TTIP and Climate Change: Low Economic Benefits, Real Climate Risks
The recent climate change negotiations should inform many spheres of global governance—including international trade and investment policy. One of the most discussed new initiatives in Europe is the Trans-Atlantic Trade and Investment Partnership (TTIP)—a trade and investment agreement currently under negotiation with the United States. The current model that the TTIP is based on will increase carbon dioxide emissions and jeopardize the ability of Europe and the United States to put in place effective policies for mitigating climate change. Trade and investment treaties should be used to help achieve the broader climate change objectives of Europe and the United States, not hinder them.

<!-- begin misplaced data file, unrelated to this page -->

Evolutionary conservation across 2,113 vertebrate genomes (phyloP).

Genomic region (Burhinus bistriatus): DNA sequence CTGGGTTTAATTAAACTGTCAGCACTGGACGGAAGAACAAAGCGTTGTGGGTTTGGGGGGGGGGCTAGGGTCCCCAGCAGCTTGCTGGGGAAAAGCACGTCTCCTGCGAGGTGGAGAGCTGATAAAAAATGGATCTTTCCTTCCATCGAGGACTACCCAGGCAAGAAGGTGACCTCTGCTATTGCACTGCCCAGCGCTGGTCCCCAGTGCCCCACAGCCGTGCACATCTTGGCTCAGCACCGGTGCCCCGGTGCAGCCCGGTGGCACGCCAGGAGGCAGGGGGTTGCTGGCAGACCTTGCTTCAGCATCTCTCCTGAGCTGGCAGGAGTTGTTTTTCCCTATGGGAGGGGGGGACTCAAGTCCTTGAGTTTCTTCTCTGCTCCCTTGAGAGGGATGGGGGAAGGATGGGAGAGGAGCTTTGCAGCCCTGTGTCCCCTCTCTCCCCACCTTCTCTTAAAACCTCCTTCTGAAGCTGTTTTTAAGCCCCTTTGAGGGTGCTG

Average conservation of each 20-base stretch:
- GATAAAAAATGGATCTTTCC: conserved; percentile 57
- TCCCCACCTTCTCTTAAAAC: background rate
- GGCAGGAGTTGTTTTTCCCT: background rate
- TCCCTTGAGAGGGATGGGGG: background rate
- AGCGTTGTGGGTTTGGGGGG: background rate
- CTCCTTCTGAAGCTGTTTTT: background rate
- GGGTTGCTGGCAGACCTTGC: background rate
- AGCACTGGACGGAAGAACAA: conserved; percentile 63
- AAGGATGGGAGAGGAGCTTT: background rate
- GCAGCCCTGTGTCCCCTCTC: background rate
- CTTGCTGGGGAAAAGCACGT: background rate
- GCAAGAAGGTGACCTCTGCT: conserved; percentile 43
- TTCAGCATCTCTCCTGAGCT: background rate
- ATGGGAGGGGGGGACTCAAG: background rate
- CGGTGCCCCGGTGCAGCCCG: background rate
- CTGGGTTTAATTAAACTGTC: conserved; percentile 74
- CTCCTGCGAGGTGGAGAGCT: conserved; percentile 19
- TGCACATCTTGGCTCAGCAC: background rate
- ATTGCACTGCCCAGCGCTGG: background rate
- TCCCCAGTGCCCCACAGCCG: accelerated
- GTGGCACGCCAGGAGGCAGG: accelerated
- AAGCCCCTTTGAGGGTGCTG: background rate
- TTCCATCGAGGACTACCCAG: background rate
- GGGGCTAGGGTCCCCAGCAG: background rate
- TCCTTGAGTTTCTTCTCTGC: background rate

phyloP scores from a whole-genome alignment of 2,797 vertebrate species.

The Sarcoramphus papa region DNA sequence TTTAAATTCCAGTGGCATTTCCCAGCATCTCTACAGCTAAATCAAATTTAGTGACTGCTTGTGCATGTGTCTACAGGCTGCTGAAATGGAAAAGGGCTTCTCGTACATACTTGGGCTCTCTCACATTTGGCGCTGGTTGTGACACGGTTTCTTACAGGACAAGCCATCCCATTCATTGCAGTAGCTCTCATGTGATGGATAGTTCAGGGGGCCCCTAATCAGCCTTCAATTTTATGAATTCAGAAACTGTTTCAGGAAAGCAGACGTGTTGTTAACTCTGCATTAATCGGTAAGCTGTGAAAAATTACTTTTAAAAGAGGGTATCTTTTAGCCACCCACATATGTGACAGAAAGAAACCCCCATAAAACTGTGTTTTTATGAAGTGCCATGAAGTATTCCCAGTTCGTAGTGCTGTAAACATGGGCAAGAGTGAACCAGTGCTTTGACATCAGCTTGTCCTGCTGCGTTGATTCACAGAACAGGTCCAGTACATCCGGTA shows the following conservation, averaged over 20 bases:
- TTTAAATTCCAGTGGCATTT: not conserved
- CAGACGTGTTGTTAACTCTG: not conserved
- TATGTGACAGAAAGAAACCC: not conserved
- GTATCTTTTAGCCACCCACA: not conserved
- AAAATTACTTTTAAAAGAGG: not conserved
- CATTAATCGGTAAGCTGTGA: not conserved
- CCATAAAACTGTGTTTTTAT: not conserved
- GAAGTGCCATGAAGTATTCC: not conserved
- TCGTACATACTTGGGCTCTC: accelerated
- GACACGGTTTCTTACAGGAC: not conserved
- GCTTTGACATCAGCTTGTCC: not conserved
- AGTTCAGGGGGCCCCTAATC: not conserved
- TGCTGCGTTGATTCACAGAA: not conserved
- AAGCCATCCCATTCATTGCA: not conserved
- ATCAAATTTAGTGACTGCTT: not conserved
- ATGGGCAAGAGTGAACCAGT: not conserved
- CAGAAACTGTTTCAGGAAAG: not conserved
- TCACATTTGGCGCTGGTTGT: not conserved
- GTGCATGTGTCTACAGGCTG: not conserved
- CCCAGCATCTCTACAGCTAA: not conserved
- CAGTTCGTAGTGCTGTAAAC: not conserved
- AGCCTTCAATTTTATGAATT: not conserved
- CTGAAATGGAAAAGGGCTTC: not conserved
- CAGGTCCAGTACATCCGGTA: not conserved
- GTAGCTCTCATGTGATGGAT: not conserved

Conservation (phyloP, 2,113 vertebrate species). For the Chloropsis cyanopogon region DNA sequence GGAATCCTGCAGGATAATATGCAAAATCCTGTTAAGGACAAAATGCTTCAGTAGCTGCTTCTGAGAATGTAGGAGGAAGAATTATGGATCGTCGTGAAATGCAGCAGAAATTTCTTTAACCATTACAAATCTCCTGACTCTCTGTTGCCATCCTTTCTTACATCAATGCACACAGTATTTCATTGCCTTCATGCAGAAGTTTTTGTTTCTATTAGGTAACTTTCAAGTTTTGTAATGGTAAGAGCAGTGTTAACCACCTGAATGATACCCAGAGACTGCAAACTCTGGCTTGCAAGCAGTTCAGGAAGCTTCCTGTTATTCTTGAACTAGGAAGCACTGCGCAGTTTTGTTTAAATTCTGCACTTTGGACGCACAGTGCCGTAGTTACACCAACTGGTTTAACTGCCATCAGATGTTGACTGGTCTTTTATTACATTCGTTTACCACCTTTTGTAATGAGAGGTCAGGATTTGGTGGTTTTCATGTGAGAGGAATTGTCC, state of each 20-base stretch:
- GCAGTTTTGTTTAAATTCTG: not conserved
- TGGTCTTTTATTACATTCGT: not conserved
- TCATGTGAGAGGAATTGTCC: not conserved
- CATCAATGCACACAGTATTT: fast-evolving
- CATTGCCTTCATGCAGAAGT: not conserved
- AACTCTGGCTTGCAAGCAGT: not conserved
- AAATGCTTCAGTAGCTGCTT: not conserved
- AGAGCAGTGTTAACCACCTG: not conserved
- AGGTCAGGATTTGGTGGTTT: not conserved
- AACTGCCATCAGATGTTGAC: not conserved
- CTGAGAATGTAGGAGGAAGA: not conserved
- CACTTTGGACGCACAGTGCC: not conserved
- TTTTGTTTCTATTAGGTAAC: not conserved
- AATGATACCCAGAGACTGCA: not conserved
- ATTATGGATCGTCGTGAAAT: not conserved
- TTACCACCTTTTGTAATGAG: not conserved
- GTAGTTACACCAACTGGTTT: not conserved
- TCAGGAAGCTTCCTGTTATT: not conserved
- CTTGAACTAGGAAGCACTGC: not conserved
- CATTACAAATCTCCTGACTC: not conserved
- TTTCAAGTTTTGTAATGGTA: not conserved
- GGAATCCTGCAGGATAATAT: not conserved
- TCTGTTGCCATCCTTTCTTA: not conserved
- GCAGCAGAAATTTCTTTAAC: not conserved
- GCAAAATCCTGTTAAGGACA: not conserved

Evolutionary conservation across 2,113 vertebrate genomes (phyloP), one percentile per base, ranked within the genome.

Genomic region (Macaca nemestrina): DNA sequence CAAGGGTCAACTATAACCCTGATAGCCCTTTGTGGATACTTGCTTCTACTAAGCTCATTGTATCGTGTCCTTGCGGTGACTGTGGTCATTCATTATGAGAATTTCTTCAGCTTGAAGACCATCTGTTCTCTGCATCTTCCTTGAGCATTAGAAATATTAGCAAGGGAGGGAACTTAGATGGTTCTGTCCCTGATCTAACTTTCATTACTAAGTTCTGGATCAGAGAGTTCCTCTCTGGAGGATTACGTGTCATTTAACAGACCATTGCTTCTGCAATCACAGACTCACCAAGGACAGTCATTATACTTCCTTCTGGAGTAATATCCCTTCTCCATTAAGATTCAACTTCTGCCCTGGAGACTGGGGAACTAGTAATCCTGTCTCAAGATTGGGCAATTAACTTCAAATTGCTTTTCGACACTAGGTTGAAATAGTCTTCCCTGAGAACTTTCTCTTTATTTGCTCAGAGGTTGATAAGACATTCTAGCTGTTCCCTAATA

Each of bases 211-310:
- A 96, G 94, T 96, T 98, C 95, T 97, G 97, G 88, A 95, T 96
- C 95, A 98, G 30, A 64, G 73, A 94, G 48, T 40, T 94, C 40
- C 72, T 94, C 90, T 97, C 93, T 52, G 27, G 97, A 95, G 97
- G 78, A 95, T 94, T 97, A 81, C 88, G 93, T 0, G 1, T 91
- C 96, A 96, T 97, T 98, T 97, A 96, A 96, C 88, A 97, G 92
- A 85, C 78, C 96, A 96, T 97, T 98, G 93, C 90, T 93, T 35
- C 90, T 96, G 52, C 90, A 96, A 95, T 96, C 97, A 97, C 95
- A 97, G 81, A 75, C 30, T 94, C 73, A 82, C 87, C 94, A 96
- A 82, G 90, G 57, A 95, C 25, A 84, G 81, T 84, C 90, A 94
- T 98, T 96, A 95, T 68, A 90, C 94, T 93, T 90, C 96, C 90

The IMF’s Managing Director, Christine Lagarde has said that climate change “is by far the greatest economic challenge of the 21stcentury.”i The TTIP should not be an exception to meeting this challenge. The adverse implications of the TTIP for climate policy are significant given the role the agreement will likely play in establishing rules for the global economy in the 21st century. This rule- setting function of the TTIP is particularly important given the very modest economic benefits that the agreement is projected to generate.
This short policy brief outlines how the TTIP can increase emissions and restrict the ability of nations to adequately mitigate and adapt to climate change and offers a set of policies that would make EU- US trade policy more consistent with our climate change goals.